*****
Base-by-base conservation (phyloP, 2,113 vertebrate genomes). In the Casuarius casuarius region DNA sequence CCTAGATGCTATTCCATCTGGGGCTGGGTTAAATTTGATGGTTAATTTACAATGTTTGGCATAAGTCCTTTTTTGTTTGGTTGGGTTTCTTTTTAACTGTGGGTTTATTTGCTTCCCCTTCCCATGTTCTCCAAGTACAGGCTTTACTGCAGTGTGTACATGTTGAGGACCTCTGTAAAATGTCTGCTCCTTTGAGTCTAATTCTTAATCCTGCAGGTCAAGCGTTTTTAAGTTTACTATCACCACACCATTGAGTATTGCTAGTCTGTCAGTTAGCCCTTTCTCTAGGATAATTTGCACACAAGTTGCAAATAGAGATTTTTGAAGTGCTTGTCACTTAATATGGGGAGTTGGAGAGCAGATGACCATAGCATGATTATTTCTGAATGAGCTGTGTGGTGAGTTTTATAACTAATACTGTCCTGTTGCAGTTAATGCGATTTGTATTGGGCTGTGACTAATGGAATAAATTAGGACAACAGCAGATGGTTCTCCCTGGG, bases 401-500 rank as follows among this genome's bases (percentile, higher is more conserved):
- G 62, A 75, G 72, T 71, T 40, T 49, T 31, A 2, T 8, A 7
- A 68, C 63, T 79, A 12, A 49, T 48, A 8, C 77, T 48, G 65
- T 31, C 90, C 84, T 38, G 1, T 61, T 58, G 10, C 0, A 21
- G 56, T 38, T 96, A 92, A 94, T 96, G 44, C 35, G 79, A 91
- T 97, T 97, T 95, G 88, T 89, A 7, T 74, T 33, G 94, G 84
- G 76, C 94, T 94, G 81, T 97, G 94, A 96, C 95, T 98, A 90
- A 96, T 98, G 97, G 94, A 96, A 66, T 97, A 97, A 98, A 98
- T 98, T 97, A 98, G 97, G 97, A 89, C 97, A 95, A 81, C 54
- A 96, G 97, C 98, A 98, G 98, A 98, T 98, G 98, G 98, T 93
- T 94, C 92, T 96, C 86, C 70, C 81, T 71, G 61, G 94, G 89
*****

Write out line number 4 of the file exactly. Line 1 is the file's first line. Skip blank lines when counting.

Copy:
- T 31, C 90, C 84, T 38, G 1, T 61, T 58, G 10, C 0, A 21